From the acclaimed author of Reading in the Brain, a breathtaking look at the new science that can track consciousness deep in the brain
How does our brain generate a conscious thought? And why does so much of our knowledge remain unconscious? Thanks to clever psychological and brain-imaging experiments, scientists are closer to cracking this mystery than ever before.
In this lively book, Stanislas Dehaene describes the pioneering work his lab and the labs of other cognitive neuroscientists worldwide have accomplished in defining, testing, and explaining the brain events behind a conscious state. We can now pin down the neurons that fire when a person reports becoming aware of a piece of information and understand the crucial role unconscious computations play in how we make decisions. The emerging theory enables a test of consciousness in animals, babies, and those with severe brain injuries.
A joyous exploration of the mind and its thrilling complexities, Consciousness and the Brain will excite anyone interested in cutting-edge science and technology and the vast philosophical, personal, and ethical implications of finally quantifying consciousness.
"Ambitious . . . Dehaene offers nothing less than a blueprint for brainsplaining one of the world's deepest mysteries. . . . [A] fantastic book." -The Washington Post
"Dehaene is a maestro of the unconscious." -Scientific American Mind
"Brilliant... Dehaene's special contribution is his global-workspace theory, the first step in a complete account of why some neural processes lead to conscious experience.... Dehaene's account is the most sophisticated story about the neural basis of consciousness so far. It is essential reading for those who want to experience the excitement of the search for the mind in the brain." --Chris Frith, Nature
"In Consciousness and the Brain, [Dehaene] summaries the fruits of two decades of vigorous experimentation and modeling.... The book introduces the methods that acted as midwife at the birth of a science of consciousness.... Postulating that global availability of information is what we subjectively experience as a conscious state begets the question of why.... Answering such questions requires an information-theoretical account of what type of data, communicated within what system, gives rise to conscious experience in biological or artificial organisms. Dehaene's well-written and well-sourced book avoids this, as this, as he opts to restrict it to behavioral and neuronal observables." -Christof Koch, Science
"Consciousness tomes have become a dime a dozen over the past decade or so, with every last researcher feeling the need to join the fray. But Stanislas Dehaene is one of the few at the top of the disciplines involved - philosophy, history, cognitive psychology, brain imaging, computer modelling - to add something new." -New Scientist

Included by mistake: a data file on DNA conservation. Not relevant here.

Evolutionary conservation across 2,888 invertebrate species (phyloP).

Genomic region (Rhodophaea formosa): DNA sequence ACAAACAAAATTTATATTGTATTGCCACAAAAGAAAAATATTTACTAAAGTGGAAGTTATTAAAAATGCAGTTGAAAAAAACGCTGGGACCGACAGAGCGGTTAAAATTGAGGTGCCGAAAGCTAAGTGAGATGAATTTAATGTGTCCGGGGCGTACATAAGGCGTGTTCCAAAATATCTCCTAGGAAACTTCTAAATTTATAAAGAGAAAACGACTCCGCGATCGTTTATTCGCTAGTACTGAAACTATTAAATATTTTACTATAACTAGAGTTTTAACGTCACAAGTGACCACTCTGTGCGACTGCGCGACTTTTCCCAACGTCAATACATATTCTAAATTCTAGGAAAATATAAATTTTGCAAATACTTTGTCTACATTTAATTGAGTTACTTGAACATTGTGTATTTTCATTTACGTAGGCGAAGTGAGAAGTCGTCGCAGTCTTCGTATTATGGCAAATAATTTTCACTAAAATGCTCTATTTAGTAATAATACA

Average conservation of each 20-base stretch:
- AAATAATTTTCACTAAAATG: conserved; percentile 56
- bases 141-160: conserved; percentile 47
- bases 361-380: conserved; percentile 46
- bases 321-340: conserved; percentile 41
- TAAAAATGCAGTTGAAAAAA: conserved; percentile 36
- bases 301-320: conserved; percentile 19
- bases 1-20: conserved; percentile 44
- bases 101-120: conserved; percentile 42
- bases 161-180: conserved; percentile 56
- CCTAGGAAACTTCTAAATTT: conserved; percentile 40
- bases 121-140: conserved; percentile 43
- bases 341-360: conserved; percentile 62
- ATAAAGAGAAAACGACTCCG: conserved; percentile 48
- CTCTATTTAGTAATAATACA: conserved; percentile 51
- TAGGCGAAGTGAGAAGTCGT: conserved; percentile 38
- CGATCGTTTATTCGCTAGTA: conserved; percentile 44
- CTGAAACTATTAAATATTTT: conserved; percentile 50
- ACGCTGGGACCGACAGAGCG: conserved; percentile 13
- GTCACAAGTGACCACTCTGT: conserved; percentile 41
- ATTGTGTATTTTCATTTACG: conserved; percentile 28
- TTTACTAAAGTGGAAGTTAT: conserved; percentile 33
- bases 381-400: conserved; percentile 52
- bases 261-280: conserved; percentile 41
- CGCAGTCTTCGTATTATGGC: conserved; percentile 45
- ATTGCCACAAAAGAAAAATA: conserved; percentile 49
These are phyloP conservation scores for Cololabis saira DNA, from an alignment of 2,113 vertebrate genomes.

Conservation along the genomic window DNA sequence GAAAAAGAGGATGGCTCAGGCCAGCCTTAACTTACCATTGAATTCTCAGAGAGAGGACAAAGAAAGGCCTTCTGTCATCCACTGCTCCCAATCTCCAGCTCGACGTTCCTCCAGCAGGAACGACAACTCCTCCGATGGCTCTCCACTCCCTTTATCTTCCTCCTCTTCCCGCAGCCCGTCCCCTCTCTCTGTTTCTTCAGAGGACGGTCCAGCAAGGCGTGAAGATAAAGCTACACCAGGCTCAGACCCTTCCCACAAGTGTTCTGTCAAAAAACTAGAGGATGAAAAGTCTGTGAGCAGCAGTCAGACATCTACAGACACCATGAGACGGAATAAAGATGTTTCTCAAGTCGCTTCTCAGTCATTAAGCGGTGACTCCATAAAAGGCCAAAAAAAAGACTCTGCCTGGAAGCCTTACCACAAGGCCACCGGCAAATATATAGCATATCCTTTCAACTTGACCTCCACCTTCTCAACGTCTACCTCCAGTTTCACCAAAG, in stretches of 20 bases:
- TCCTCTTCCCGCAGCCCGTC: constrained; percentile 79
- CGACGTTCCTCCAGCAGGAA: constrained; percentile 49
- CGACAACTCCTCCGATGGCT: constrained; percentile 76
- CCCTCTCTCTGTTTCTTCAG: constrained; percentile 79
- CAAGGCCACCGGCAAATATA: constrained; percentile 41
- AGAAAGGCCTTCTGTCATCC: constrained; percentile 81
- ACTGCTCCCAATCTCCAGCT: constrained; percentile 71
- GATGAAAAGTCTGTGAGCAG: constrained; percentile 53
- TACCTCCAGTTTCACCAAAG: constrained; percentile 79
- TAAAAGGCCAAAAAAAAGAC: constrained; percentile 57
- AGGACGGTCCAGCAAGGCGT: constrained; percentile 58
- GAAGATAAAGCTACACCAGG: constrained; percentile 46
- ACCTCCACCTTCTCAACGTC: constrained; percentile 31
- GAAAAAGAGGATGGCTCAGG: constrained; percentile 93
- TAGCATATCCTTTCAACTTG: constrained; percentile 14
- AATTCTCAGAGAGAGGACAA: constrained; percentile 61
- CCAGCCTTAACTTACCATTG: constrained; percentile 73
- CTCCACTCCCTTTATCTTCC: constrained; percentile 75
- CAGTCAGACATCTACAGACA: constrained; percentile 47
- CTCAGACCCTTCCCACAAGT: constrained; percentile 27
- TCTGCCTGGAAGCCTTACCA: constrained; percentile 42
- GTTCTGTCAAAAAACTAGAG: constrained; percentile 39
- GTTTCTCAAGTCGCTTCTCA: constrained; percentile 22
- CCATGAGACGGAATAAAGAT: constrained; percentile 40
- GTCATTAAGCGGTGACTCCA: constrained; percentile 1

"An excellent teacher with a gift for vivid analogies, Dehaene writes that 'consciousness is like the spokesperson in a large institution . . . with a staff of a hundred billion neurons' issuing briefs that tell us what we need to know moment by moment. He then explains his and his colleagues' groundbreaking theory about the "global neuronal workspace," where information is made 'available to the rest of the brain,' wowing us with descriptions of our pyramidal neurons and their spiny dendrites and the discovery that each neuron 'cares' about such specific stimuli as 'faces, hands, objects.' A stunning delineation of the "exquisite biological machinery" that has made us an animal unlike any other." -Booklist, starred review
"A revealing and definitely not dumbed-down overview of what we know about consciousness." -Kirkus Reviews
"Stanislas Dehaene's remarkable book is the best modern treatment of consciousness I have read to date. Dehaene, a world-class scientist, has pioneered the development of a set of experiments for studying consciousness that have revolutionized the field and given us the first direct approach to its biology. Simply stated this book is a tour de force. It opens up a whole new world of intellectual exploration for the general reader." -Eric Kandel, author of In Search of Memory and The Age of Insight, and winner of the Nobel Prize in Physiology or Medicine
Stanislas Dehaene was trained as a mathematician and psychologist before becoming one of the world's most active researchers on the cognitive neuroscience of language and number processing in the human brain. He is the director of the Cognitive Neuroimaging Unit in Saclay, France, the professor of experimental cognitive psychology at the Collège de France, a member of the French Academy of Sciences and of the Pontifical Academy of Sciences. He has published extensively in peer-reviewed scientific journals and is the author of The Number Sense and Reading in the Brain. He lives in France.